Sen. Joe Manchin, one of those 10 Democrats, told the New York Times that "for the prime minister to accept [the invitation to speak to Congress] made it extremely political, knowing how the invitation played out."

"On substance this has backfired on Netanyahu ... quite dramatically," Natan Sachs, a fellow at the Brookings Institution's Center for Middle East policy, told me.

"From what I hear," Sachs said, "if this were the first incident between Obama and Netanyahu, it would be one thing. But this is not nearly the first."

It's certainly not; for some years, Netanyahu has been criticizing Obama, often quite openly, and working closely with Republicans and GOP donors. The furious reaction to Netanyahu's speech, in other words, isn't solely about this one address. It's the all-but-inevitable reaction to Netanyahu's repeated attempts to play partisan politics.

Bibi hasn't been hurt at home yet, but opposition parties see an opening

netanyahu campaign

Netanyahu at a Likud campaign meeting in January. (Menahem Kahana/AFP/Getty Images)

There's a second possible rationale for Netanyahu's address: domestic politics. Netanyahu's Likud Party is in a neck-and-neck race against the center-left coalition Zionist Camp. The Israeli elections are scheduled for March 17; Netanyahu's address to Congress is slated for March 3. The two are so close that the White House has announced it will not meet with Netanyahu, so as to avoid the appearance of unduly meddling in Israel's elections.

Since the controversy over the speech broke in late January, Netanyahu's poll numbers have actually gone up. Obama isn't very popular in Israel, and Israelis tend to be closer to Netanyahu than Obama on the Iran issue.

Still, according to Brookings fellow Sachs, Netanyahu's recent gains aren't really about the Congress dispute, but mostly about some in-fighting among right-wing parties, and there's still a potential for the speech to burn Netanyahu in March.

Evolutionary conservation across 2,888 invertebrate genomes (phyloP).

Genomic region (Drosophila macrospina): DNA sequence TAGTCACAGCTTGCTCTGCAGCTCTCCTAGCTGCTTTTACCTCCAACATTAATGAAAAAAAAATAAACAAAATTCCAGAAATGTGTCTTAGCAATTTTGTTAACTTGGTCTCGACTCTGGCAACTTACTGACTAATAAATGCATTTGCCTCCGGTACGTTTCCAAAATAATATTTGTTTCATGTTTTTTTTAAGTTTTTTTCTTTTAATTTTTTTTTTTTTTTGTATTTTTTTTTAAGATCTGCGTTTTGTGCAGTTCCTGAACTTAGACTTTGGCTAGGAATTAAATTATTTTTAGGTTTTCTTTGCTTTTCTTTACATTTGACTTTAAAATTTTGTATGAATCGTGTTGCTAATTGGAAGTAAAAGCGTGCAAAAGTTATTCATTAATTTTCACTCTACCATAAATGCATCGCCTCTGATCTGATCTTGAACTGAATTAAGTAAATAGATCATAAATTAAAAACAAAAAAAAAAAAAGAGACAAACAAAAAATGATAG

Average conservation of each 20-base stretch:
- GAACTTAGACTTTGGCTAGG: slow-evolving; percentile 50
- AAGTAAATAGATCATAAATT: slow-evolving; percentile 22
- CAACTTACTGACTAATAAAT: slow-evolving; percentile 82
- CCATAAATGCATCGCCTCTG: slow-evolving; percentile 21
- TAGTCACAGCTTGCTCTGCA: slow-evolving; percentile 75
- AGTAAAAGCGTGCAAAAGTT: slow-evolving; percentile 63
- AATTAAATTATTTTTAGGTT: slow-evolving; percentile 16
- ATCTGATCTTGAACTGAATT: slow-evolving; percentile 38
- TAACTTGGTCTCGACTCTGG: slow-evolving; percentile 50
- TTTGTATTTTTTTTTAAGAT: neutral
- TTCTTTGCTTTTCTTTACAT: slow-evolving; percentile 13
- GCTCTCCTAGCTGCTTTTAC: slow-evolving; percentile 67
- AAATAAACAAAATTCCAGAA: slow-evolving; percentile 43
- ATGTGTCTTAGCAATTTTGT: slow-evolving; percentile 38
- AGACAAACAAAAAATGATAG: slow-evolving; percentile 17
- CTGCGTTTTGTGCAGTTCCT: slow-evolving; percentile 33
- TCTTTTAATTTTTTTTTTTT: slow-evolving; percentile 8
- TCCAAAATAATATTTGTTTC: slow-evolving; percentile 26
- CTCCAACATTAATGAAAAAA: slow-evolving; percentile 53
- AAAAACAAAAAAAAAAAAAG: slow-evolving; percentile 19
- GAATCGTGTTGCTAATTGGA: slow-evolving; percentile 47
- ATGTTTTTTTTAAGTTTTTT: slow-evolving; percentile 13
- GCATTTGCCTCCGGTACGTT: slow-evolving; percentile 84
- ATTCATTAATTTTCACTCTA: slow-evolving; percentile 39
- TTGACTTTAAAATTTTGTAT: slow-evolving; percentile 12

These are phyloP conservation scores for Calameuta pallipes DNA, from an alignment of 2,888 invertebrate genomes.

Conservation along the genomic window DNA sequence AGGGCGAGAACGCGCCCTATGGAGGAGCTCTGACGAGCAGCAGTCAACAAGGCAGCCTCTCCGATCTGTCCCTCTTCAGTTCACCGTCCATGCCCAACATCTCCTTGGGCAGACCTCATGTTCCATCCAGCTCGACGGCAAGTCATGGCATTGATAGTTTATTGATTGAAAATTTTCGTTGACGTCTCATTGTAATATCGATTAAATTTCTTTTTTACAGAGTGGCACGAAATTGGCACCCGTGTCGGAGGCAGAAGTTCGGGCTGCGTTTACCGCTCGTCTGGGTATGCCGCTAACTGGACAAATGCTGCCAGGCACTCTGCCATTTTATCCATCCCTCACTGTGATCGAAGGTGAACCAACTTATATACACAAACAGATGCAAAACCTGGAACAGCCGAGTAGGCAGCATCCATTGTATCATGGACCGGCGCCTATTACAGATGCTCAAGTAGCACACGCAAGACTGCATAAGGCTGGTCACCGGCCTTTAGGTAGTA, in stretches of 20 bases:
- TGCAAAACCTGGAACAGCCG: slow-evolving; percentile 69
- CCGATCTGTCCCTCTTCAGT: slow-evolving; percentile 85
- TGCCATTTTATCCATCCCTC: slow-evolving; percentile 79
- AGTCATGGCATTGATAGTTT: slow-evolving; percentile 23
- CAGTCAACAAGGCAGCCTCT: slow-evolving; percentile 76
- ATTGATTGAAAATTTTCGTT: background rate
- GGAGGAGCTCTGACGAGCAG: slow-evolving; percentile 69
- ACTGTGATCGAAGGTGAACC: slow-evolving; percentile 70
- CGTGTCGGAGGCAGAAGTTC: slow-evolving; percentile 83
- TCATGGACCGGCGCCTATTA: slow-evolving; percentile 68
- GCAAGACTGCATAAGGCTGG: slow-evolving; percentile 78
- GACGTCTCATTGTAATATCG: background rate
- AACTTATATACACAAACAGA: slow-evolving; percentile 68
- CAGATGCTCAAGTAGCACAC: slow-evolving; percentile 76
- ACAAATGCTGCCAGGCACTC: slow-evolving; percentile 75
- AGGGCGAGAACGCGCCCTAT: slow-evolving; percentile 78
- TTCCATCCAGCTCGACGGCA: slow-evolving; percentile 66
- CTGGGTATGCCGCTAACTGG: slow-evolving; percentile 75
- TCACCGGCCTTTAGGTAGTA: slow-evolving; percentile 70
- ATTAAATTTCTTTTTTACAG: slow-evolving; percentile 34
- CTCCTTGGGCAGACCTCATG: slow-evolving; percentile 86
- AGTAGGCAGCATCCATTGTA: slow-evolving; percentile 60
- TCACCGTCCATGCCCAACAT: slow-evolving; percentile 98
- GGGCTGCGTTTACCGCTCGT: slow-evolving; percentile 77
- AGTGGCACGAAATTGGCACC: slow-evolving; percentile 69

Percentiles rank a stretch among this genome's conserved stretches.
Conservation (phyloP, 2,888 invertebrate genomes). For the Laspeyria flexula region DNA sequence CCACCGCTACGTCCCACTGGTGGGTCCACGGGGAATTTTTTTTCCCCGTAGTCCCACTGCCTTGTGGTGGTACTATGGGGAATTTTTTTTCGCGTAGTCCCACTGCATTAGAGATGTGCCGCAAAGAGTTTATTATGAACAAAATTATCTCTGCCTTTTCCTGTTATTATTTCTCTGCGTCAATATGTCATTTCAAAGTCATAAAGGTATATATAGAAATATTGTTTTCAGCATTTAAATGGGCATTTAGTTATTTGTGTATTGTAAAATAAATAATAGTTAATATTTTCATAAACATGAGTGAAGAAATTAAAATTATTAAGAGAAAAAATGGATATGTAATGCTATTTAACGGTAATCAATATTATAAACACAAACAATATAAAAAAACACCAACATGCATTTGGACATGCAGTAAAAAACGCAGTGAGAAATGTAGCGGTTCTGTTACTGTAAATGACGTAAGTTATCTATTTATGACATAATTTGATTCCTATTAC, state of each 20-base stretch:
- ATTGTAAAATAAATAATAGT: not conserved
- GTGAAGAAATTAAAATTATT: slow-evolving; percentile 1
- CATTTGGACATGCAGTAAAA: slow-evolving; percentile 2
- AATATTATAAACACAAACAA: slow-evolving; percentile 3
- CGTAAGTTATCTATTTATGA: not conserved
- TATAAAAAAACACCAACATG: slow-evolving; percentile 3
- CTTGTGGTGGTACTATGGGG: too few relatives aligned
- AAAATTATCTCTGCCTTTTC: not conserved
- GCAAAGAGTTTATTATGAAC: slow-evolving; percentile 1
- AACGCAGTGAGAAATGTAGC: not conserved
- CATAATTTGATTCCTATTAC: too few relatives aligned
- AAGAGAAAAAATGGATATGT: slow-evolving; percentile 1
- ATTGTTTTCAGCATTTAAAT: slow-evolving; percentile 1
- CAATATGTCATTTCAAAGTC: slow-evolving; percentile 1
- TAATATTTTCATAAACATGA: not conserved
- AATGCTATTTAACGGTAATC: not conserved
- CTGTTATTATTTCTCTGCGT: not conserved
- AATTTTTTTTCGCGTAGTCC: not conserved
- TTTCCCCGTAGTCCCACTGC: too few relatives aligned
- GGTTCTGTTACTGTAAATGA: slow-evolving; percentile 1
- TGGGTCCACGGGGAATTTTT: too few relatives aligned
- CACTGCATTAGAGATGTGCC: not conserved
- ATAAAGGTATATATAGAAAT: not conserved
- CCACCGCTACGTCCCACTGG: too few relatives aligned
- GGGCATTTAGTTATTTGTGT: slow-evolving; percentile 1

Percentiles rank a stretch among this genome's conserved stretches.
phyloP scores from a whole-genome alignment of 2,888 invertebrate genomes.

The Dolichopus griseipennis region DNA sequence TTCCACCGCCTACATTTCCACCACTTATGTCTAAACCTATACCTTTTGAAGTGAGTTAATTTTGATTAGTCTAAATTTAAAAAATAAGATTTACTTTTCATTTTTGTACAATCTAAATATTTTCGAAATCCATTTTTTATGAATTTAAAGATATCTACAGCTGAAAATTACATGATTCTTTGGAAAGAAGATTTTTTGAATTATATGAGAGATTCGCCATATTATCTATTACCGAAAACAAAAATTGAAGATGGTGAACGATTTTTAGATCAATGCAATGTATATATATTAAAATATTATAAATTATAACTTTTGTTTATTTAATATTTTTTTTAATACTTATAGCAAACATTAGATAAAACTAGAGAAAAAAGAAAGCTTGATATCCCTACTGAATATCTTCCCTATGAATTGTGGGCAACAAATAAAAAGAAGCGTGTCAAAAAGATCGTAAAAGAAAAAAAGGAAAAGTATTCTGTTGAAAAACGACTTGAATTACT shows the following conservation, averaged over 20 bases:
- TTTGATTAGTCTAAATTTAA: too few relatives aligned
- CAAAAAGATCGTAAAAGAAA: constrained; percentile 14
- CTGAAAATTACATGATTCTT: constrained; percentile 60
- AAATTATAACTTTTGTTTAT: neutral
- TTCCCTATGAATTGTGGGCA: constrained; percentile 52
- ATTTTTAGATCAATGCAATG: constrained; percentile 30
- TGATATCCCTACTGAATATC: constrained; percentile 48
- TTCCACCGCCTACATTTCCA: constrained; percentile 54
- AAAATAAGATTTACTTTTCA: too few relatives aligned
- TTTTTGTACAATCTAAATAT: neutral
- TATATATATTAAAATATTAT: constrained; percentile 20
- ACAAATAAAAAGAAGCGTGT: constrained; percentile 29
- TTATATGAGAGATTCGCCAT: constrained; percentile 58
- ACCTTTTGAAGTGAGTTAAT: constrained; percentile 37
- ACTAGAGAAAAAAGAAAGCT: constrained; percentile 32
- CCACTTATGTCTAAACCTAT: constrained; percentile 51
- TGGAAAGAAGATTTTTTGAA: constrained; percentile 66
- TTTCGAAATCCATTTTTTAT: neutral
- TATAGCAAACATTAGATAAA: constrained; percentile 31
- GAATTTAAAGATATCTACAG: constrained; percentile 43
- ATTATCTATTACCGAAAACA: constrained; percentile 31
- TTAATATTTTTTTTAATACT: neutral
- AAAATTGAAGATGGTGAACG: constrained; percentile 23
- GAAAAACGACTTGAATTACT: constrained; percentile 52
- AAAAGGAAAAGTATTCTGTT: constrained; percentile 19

Down the line, Netanyahu's speech could end up hurting him. A recent poll found that a plurality of Israelis wanted Netanyahu to cancel his speech to Congress. Netanyahu's opponents, sensing vulnerability, have been attacking him on the speech.

Michael Oren, Netanyahu's former Ambassador to the US who's now running for Knesset with the center-right Kulanu party, called on Netanyahu to cancel. The speech "created the impression of a cynical political move," Oren said, "and it could hurt our attempts to act against Iran."

Normally, Israelis don't pay a lot of attention to fighting between Democrats and Republicans. But "Israelis, by and large, don't like it when their prime minister quarrels with the United States," Sachs says. A mass boycott by Democrats, or a high-profile skip by someone like Biden (who should be visible on camera), could alarm Israeli voters concerned about the US-Israel relationship.

If congressional Democrats back down from their threatened boycott, which Sachs thinks is more likely, Netanyahu might still come out ahead. "For most voters, especially in the core base on the right and I think center right, here's Bibi doing something that opposition leaders cannot do: speak the way he does with his English and this reception from Americans," he says.

So we don't actually know how this speech will play in Israel. And nor, probably, does Netanyahu. Which means it's probably exactly what it seems like: a desperate, and backfiring, attempt to stop the US from making what Netanyahu sees as a catastrophic deal with Iran.

"If you assume two things, then this was a rational decision," Sachs says. "You have to believe [any likely deal with Iran] is absolutely terrible for Israel, and Netanyahu does. [And] you have to think a deal is possibly imminent."

"If you think that, then angering a lot of Democrats, angering a president, breaking some protocol — all those pale in comparison," he concludes. "If you're to try to stop a historically terrible thing for the national security of your country, and you think it's imminent, then it's rational to try and do this."